Confessions of an English Opium Eater (Hardbound)
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Confessions of an English Opium-Eater is Thomas De Quincey’s autographical account. In it, he describes his opium and alcohol addiction and its effect on his life. It was his first published “major work…and the one which brought him fame almost overnight...” Confessions were first published anonymously in September and October 1821 in the London Magazine. The book form came in 1822, and again in 1856, in an edition revised by De Quincey.
The original account was organized into two parts: Part I begins with a notice “To the Reader” and established the narrative frame: “I here present you, courteous reader, with the record of a remarkable period in my life....” Thereafter, there is substance of Part I. Preliminary confessions in this part are devoted to author’s childhood and youth, and describe the emotional and psychological factors that formed the basis of later opium experiences.
Part II is divided into a number of parts. There is a brief introduction and connecting passage, followed by “The Pleasures of Opium”, which discusses the early and largely positive phase of the author’s experience with the drug, between the years 1804 and 1812. “The Pains of Opium” recounts author’s extreme opium experiences up to that time, marked by insomnia, nightmares, frightening visions, and difficult physical symptoms.
It is said that even when trying to convey darker truths, De Quincey’s language can seem seduced by the compelling nature of the opium experience whereby “the sense of space, and in the end, the sense of time, were both powerfully affected. Buildings, landscapes, etc. were exhibited in exaggerated proportions.
The Confessions represents De Quincey’s initial effort to write what he called “impassioned prose”. It maintained a place of primacy in De Quincey’s literary output, and his literary reputation, from its first publication. There came numerous editions of the book. It was also translated into other languages.About the Author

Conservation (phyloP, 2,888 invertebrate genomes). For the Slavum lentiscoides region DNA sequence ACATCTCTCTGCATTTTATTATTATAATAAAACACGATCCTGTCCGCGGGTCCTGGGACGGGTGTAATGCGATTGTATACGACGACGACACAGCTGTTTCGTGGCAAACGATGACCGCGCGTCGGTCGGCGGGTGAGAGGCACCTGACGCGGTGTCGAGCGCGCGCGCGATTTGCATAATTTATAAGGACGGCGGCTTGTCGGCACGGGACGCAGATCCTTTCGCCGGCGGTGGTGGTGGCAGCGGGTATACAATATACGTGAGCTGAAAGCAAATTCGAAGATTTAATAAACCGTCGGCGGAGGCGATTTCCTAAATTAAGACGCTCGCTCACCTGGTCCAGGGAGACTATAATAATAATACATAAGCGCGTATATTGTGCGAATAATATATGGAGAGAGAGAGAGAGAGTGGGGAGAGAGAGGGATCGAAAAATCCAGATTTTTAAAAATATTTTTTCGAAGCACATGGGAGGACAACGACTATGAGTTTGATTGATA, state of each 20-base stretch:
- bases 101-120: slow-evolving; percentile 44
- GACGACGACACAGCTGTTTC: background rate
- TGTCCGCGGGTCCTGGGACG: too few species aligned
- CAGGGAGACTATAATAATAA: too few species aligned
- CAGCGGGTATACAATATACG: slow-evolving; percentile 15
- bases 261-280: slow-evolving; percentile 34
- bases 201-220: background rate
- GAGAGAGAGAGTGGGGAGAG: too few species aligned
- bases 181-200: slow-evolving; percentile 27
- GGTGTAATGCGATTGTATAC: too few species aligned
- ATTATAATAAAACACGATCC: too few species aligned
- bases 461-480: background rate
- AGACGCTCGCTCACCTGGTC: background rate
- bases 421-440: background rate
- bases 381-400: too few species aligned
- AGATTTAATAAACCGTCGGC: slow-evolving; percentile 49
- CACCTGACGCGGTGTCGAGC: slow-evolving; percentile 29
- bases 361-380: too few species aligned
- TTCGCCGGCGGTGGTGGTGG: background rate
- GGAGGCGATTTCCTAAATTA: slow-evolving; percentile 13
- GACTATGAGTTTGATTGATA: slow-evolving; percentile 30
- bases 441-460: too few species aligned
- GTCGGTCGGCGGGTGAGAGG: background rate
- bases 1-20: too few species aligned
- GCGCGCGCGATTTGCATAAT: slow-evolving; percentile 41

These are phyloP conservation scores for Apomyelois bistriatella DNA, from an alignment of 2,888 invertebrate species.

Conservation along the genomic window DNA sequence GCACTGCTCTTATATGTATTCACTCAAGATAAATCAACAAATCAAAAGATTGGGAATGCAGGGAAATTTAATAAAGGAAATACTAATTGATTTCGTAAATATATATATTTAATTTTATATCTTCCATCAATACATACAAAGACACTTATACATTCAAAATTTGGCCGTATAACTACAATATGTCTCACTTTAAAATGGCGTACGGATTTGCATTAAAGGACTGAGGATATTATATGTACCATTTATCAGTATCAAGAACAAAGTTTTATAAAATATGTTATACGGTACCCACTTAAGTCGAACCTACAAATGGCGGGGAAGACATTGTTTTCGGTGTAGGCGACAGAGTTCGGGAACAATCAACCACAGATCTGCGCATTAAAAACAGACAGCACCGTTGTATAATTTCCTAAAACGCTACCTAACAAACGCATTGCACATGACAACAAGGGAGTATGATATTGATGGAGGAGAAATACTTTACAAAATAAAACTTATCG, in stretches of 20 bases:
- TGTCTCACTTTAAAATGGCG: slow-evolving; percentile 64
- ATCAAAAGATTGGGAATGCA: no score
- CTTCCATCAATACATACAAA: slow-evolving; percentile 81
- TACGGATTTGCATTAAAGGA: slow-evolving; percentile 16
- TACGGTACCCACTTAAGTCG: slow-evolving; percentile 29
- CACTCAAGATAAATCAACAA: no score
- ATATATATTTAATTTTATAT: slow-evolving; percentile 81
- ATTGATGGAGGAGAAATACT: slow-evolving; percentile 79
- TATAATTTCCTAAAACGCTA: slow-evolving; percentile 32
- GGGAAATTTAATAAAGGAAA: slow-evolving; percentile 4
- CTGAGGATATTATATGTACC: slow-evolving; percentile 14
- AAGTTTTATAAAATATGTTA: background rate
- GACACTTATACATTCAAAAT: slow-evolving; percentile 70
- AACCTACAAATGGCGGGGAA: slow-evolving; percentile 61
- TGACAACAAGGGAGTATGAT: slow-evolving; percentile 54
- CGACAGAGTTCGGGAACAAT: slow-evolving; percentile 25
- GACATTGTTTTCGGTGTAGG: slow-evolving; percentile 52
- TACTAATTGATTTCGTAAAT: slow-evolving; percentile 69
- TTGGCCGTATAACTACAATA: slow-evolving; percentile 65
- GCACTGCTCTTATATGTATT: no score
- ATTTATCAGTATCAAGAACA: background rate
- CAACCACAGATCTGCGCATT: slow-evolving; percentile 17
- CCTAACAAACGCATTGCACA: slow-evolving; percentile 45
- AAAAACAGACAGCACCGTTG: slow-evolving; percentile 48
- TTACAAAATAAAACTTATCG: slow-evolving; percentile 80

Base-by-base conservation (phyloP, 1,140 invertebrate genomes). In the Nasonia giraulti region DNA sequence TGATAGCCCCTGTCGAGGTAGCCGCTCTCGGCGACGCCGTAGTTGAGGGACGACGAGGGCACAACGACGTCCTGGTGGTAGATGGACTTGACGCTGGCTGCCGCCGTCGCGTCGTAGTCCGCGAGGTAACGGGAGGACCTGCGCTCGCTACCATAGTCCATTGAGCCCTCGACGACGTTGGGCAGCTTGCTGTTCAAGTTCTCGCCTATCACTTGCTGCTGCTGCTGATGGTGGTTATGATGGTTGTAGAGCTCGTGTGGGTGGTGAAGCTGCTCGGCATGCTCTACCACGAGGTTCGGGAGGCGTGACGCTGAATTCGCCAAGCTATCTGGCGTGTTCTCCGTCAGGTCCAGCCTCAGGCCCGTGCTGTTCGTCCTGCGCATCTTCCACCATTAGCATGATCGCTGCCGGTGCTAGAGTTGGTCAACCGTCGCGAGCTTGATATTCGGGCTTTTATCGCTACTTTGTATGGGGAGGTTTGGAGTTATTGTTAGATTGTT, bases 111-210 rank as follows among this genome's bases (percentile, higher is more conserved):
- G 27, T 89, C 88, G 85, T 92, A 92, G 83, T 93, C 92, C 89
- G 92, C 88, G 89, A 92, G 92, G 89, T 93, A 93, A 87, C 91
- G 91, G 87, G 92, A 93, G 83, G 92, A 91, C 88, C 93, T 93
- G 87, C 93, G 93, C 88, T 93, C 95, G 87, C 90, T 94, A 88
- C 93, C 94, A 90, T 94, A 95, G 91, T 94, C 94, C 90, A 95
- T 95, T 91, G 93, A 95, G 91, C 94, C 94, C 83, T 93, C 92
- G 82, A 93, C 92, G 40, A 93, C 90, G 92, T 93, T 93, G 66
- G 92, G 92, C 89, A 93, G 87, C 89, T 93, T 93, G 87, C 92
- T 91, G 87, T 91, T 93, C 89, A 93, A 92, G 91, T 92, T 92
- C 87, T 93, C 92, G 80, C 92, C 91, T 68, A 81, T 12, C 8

THOMAS PENSON DE QUINCEY (1785 – 1859) was an English essayist. It is believed that he started the tradition of addiction literature in the West. His writing career started when he became editor of The Westmorland Gazette, a Tory newspaper published in Kendal. But he was blamed for the lack of “regular communication between the Editor and the Printer”, and he resigned from the post.
In 1821 he was asked to write and publish an account of his opium experiences. He wrote the experiences which appeared in the London Magazine the same year. This new sensation eclipsed Charles Lamb’s “Essays of Elia”, which were then appearing in the same periodical. When “The Confessions of an English Opium-Eater” were published in book form, De Quincey made literary acquaintances. He was famous for his conversation. Richard Woodhouse wrote of the “depth and reality of his knowledge”, and his conversation which “appeared like the elaboration of a mine of results.”
Blackwood’s Edinburgh Magazine and Tait’s Magazine received a large number of contributions of De Quincey’s writings. Tait’s published a series of his reminiscences of Wordsworth, Coleridge, Robert Southey and other figures among the Lake Poets. It became a series that taken together constitutes one of his most important works.
The Works of Thomas De Quincey appeared in fourteen volumes in 1889 and 1890. His writings were so voluminous and widely-dispersed that more collections followed: two volumes of The Uncollected Writings (1890), and two volumes of Posthumous Works (1891 and 1893). Yet another volume, New Essays by De Quincey, appeared in 1966.
De Quincey influenced many writers like Edgar Allan Poe, Fitz Hugh Ludlow, Charles Baudelaire and Nikolai Gogol. Some major 20th-century writers such as Jorge Luis Borges admired him and claimed to be partly influenced by his work.
|Author||Thomas De Quincey|
|Original Price||INR 395|